It was reported in the Wall Street Journal today that the Eastman Kodak Co. will discontinue Kodachrome color film manufacture this year due to falling sales. The Wall Street Journal also noted that the last roles of Kodachrome film would be donated to the George Eastman House International Museum of Photography and Film in Rochester, New York. There are a number of archives that have posted Kodachrome galleries online. To see more brilliant Kodachrome film check out Bound for Glory at the Library of Congress.
In this morning’s Hartford Courant there is a great article on the Nutmeg Yearbook project.
“Forget about digging your musty, old University of Connecticut yearbook out of the attic — a trip to yesteryear in Husky Land is just a click away. ” Read More
"The Ultimate Sacrifice" Memorial
The Dodd Research Center is proud to be a part of the efforts to honor UConn alumni who have made the ultimate sacrifice for our country. “The Ultimate Sacrifice” Memorial was dedicated on November 10, 2008 at a moving ceremony on the Great Lawn, where faculty, staff, alumni and families of our veterans gathered to reflect on the lives lost.
As part of the project, University Archivist Betsy Pittman is working with the Alumni Association to document the “Roll of Honor”, a comprehensive listing members of the UConn community who lost their lives while serving in the armed forces. For more information on the honor roll, contact Betsy Pittman at firstname.lastname@example.org
“How Picturebooks work: the dynamics between visual and verbal narratives in modern picturebooks.”
Join the 2009 Billie M. Levy Travel Grant Recipient, Claudia Rueda to learn more about her research in the development of the dynamics between words and images in traditional picturebooks and how the interaction in modern works can generate new meanings and interpretations to involve the reader’s imagination.
Today – June 18 – 2:30pm
Dodd Research Center, Conference Room 162
The UConn Nutmeg, 1982
UConn alums who have misplaced their copy of the yearbook now have the capability of reliving their college years online. In collaboration with the Nutmeg staff and the Division of Student Affairs, the UConn Libraries announces the availability of the 1915-1989 electronic Nutmeg. Anyone can access individual issues of the Nutmeg from the Archives & Special Collections website at: http://doddcenter.uconn.edu/collections/nutmeg/index.htm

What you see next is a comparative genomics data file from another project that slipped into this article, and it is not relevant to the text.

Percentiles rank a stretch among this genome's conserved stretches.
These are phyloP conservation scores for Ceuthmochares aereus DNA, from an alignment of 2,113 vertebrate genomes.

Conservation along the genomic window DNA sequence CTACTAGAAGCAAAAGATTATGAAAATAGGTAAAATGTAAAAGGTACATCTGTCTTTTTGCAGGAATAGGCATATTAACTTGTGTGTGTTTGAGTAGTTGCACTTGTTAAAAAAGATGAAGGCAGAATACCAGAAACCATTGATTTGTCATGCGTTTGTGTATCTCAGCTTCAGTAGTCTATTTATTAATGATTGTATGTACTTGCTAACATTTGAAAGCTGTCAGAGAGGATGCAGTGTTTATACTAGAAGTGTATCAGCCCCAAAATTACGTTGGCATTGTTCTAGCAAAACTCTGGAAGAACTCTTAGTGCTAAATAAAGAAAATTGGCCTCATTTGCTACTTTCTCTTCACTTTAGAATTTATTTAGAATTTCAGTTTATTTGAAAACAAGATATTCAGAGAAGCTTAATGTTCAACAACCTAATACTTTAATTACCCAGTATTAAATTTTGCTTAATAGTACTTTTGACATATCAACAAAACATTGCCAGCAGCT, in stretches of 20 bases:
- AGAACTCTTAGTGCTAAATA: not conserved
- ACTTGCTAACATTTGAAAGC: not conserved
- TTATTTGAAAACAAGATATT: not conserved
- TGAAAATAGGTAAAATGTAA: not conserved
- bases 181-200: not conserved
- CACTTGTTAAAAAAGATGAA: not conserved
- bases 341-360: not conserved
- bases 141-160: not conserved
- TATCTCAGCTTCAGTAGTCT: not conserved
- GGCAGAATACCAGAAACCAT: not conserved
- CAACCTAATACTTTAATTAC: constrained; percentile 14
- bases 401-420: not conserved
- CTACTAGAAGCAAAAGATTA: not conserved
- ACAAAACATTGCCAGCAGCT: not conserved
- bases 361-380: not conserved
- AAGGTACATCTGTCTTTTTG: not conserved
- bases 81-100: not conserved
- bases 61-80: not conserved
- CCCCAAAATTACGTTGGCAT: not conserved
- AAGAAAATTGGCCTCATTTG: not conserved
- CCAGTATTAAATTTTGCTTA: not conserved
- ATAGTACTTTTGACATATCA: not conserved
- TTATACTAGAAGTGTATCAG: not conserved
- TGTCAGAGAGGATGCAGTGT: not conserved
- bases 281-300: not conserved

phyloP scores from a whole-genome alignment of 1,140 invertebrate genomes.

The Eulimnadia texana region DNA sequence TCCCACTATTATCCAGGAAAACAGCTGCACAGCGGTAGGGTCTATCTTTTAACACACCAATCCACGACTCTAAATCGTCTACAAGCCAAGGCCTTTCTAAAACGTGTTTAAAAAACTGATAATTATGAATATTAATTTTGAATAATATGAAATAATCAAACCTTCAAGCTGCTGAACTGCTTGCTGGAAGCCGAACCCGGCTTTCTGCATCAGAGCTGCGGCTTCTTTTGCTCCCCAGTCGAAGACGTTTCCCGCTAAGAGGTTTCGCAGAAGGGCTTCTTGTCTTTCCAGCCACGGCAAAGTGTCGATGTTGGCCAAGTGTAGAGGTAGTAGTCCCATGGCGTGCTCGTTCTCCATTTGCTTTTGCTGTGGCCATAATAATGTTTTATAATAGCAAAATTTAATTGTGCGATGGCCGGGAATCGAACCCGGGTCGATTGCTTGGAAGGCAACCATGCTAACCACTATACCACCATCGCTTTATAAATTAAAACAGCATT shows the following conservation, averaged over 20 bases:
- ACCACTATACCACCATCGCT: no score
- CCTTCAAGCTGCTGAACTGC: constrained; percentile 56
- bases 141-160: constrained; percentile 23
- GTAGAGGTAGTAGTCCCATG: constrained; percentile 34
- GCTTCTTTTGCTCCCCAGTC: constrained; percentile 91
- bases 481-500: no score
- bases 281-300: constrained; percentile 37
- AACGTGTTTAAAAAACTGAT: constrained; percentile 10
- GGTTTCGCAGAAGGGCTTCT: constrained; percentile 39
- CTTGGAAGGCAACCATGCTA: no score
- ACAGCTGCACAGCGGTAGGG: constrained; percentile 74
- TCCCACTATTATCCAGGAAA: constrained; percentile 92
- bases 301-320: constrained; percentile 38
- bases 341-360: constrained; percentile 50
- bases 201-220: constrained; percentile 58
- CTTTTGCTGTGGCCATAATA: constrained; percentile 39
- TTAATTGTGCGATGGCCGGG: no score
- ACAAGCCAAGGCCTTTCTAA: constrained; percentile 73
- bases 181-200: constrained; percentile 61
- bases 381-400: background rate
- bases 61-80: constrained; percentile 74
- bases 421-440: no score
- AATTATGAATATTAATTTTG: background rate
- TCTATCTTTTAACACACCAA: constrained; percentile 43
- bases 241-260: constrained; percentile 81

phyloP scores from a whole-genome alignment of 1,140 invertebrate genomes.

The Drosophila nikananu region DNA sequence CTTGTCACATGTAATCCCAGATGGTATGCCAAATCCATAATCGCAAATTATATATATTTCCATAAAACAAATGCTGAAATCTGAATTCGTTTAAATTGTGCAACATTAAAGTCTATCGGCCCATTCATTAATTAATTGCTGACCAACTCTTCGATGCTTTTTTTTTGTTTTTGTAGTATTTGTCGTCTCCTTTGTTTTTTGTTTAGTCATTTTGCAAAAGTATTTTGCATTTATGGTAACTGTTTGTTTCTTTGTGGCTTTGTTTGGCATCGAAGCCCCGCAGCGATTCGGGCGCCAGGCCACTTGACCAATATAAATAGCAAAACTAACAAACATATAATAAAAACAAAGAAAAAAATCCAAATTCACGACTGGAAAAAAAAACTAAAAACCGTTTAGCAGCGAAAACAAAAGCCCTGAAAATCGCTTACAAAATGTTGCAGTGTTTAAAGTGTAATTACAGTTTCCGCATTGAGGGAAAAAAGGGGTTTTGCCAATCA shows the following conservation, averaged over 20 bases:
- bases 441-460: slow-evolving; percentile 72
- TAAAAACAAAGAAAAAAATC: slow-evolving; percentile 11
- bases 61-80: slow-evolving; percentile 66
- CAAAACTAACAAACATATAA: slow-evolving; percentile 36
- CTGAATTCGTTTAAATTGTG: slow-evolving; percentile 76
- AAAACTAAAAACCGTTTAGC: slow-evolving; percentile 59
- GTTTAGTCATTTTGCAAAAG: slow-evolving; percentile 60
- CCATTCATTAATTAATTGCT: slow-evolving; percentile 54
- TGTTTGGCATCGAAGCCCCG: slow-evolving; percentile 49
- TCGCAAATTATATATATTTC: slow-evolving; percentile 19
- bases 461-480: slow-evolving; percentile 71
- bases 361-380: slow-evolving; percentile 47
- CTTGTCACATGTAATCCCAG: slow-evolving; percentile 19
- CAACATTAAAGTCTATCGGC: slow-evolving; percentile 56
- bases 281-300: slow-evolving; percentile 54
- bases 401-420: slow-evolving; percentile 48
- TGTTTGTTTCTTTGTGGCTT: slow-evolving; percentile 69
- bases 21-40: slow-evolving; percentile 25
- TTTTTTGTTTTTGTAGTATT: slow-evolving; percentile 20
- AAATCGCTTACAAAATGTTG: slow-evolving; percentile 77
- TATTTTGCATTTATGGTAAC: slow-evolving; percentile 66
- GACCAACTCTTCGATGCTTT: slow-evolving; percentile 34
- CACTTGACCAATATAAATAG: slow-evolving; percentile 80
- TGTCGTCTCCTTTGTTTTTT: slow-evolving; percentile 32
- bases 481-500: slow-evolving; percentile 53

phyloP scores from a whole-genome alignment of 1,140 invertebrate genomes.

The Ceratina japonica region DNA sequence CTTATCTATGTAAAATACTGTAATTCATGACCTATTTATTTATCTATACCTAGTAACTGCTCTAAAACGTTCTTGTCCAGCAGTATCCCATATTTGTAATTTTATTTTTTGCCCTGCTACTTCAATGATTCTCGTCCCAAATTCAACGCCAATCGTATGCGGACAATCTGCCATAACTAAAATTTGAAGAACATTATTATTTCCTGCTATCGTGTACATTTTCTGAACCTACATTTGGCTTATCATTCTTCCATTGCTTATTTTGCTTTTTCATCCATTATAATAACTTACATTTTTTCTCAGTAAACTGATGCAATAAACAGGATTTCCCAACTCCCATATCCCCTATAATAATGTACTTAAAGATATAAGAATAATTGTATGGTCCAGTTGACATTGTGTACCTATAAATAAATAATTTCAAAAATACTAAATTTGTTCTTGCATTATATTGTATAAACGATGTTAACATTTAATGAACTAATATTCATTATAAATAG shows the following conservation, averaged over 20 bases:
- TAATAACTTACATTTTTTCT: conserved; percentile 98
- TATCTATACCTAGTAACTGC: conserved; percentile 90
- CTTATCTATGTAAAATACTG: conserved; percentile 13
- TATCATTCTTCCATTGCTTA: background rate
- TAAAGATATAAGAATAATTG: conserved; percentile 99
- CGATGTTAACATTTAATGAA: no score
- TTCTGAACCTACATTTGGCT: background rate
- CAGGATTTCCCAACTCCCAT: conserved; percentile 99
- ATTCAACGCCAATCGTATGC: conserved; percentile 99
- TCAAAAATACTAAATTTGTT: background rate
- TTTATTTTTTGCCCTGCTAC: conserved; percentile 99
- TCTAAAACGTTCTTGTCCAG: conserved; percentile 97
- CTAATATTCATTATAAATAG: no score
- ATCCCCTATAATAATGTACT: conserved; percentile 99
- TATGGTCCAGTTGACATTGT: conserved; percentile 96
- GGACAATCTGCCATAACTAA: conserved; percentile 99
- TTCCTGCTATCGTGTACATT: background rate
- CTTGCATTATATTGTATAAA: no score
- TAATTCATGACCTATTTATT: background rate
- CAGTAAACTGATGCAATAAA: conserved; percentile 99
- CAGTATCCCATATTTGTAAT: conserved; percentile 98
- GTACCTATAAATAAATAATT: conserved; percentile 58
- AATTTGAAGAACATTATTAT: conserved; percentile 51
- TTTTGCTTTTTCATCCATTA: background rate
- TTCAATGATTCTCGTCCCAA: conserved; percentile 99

Claudia Rueda, Lesley University
On June 18, 2009, Claudia Rueda will present the results of her research in the Northeast Children’s Literature Collection at the Thomas J. Dodd Research Center’s Conference room 162 at 2:30pm. Ms. Rueda is the second recipient of a Billie M. Levy Travel/Research Grant for 2009 and will give a presentation entitled “How Picturebooks work: the dynamics between visual and verbal narratives in modern picturebooks.” A native of Colombia, Ms. Rueda is the author and illustrator of nine picture books and has illustrated five others. After attending law school and art school in Colombia, she moved to the U.S. in 1997 to study illustration at the University of California at Berkeley. Ms. Rueda has won multiple awards for her work and is currently in the MFA Program in Creative Writing at Lesley University. Ms. Rueda will talk about the development of the dynamics between words and images in traditional picturebooks and how the interaction in modern works can generate new meanings and interpretations to involve the reader’s imagination.